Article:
Reading is an all-important skill not just in the educational realm, but in your daily life as well. Newsfeeds and blogs may have replaced newspapers, but they still require critical literacy skills to understand current events and take stances on important issues. Books and magazines still abound, even on eReaders, and many families choose to turn away from television and movies, finding accessible online reading materials to be less expensive and more informational. If you have school age children in your life, you have probably noticed the necessary focus given to reading in their curriculum. It’s common knowledge that children who show the strongest school performance in this area are those who practice the most at home. Here are some ways to encourage your young reader.
Set the Example
Let your children see you reading, not just for work, but for pleasure. Consider setting aside family reading time at least once a week, and incorporate appropriate discussion of books and magazines at the dinner table or in the car. Ask your children questions about what they are reading, and have them ask the same questions of you. If you show kids you use reading as an important method for gaining information and expanding your perspective, they will come to see the value in it, too.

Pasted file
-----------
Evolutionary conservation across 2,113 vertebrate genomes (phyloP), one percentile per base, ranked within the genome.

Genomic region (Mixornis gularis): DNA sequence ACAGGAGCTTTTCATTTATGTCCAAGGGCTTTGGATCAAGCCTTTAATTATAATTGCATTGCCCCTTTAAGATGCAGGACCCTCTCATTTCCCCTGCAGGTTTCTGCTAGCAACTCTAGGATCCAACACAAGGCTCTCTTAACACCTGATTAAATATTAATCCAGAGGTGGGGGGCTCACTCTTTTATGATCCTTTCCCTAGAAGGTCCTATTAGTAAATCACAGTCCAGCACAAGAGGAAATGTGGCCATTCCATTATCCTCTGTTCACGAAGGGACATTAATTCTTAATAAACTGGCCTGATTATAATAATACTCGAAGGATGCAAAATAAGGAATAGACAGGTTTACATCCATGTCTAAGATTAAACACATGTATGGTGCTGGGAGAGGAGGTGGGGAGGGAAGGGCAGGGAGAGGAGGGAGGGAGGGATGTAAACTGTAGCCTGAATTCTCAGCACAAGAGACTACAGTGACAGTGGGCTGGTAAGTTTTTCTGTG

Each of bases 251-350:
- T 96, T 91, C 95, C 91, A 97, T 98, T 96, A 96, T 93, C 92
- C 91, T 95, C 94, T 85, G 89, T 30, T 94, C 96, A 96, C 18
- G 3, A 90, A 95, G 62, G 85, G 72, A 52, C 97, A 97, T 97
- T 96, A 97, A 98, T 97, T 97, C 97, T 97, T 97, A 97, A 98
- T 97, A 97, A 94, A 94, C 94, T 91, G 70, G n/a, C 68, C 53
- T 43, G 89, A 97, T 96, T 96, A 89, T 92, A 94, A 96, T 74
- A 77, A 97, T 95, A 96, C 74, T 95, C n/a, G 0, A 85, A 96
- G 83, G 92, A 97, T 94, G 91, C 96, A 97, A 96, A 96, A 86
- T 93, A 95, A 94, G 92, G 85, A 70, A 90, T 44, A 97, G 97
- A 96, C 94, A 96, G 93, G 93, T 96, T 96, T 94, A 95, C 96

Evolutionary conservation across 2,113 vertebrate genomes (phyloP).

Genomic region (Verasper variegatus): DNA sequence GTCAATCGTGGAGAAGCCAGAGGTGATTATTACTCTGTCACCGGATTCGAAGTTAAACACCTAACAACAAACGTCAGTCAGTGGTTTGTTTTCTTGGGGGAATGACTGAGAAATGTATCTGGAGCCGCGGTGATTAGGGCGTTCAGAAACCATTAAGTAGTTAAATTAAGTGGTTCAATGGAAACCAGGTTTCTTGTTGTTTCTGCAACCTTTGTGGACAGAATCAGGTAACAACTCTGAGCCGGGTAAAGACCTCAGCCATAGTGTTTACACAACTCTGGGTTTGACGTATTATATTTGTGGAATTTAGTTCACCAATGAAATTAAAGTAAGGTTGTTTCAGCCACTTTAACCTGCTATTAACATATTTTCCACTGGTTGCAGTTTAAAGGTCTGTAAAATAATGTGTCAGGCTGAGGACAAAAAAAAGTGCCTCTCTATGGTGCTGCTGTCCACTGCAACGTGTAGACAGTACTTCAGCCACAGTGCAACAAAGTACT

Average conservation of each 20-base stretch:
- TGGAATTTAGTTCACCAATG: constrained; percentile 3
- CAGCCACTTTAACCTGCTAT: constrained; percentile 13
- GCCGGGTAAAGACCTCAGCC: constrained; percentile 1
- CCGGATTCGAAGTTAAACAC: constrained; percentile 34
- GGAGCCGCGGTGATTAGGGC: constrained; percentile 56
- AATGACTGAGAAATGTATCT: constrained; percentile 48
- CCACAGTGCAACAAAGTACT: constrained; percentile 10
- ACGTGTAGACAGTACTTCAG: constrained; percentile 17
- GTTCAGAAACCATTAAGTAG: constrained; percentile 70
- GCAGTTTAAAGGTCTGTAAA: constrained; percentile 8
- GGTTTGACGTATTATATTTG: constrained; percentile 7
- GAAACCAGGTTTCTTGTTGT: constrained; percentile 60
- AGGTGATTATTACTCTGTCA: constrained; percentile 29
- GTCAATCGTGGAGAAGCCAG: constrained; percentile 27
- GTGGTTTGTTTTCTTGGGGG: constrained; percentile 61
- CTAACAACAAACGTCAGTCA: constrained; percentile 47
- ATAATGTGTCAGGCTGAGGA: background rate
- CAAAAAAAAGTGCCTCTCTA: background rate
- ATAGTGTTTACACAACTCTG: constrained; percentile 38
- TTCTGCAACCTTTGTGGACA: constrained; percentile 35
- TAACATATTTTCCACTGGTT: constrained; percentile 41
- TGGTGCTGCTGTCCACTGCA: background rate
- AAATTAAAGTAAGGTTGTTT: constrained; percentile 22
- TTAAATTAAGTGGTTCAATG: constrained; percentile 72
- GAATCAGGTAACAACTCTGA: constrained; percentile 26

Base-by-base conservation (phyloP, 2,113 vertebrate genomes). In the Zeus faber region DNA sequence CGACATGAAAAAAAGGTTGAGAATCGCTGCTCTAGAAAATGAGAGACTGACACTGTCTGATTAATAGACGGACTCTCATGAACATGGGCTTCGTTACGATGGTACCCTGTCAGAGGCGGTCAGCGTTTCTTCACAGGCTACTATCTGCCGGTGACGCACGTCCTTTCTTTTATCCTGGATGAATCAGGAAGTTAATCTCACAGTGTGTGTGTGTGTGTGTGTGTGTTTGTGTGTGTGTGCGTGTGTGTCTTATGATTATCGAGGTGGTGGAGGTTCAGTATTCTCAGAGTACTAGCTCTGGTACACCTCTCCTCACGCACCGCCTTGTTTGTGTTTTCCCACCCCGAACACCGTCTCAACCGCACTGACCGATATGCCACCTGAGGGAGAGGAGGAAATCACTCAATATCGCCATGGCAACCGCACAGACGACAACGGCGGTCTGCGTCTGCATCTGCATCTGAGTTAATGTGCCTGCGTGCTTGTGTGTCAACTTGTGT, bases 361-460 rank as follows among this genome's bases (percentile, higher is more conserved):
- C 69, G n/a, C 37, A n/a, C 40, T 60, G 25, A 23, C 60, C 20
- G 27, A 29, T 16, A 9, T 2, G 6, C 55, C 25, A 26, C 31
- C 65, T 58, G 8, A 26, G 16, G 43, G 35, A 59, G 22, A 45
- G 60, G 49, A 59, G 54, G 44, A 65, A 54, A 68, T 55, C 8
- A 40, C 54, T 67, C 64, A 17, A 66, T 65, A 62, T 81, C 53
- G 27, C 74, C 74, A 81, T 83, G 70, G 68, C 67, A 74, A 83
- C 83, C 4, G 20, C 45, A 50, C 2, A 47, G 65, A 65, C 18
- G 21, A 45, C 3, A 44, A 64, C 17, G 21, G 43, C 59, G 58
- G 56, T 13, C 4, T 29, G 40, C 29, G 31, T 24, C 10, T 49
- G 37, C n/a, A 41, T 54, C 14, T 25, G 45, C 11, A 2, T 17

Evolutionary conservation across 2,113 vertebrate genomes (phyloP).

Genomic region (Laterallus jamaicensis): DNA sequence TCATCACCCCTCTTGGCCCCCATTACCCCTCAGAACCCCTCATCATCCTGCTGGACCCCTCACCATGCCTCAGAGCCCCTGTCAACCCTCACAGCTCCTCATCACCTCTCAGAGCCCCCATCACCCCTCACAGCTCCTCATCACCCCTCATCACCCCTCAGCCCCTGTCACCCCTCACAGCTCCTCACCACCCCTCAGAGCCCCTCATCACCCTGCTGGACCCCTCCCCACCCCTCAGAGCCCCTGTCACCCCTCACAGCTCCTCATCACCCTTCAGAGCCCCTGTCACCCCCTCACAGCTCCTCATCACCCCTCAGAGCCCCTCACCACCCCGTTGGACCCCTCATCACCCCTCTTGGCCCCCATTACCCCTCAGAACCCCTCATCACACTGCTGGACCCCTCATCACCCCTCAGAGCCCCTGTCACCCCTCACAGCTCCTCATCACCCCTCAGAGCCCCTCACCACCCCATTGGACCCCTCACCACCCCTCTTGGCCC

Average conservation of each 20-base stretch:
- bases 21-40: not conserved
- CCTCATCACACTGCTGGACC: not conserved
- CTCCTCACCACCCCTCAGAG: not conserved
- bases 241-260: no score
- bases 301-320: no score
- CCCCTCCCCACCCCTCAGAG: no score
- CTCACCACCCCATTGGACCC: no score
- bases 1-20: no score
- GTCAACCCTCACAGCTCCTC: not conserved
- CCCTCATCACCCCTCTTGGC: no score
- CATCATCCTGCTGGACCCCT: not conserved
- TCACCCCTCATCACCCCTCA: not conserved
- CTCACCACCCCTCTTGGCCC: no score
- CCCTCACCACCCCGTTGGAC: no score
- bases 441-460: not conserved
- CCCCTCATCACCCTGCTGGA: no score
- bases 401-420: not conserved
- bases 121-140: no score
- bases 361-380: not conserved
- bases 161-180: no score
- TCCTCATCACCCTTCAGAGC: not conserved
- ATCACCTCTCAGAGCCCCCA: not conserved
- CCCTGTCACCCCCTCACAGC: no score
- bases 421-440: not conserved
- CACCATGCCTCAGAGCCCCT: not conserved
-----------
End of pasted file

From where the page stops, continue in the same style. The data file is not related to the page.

Make Books a Treat
Help young readers find books on subjects that pique their interests. Rather than bribe them to read, find what books excite them and use those as rewards. Already avid readers will appreciate any book, no matter what its condition, but for struggling or casual readers, consider new books. While these might be more expensive at suggested retail, many online shops abound that offer significant discounts and inexpensive shipping to your door. This is not only a good method for surprise gifts, but for creating a teachable moment in delayed gratification as well.
Find Applications for Positive Reading Experiences
On the flip side of scouting reading material that pertain to a child’s interests, use what interesting things they find reading to engage in other learning experiences. If your child is excited by a book on dinosaurs, consider taking them to a museum. If they enjoy learning about construction equipment, point out rigs and building sites as you drive through town. If your child has a favourite character, help them create a costume and let them act out scenes from the book.
Take the Pressure Off
If your young reader is struggling with their performance, particularly in school, keep the focus off that. Reading is not an activity done for a grade, but a necessary life-long skill that can be enjoyable. Take time to read to them, and let them feel comfortable asking you for help in pronouncing words, and if appropriate, show them how to look up words they don’t know. Take turns with them reading aloud, letting them catch their own mistakes before you point them out. If they can read but are self-conscious, ask them to read to younger children who don’t know how. An admiring audience can boost their self-confidence.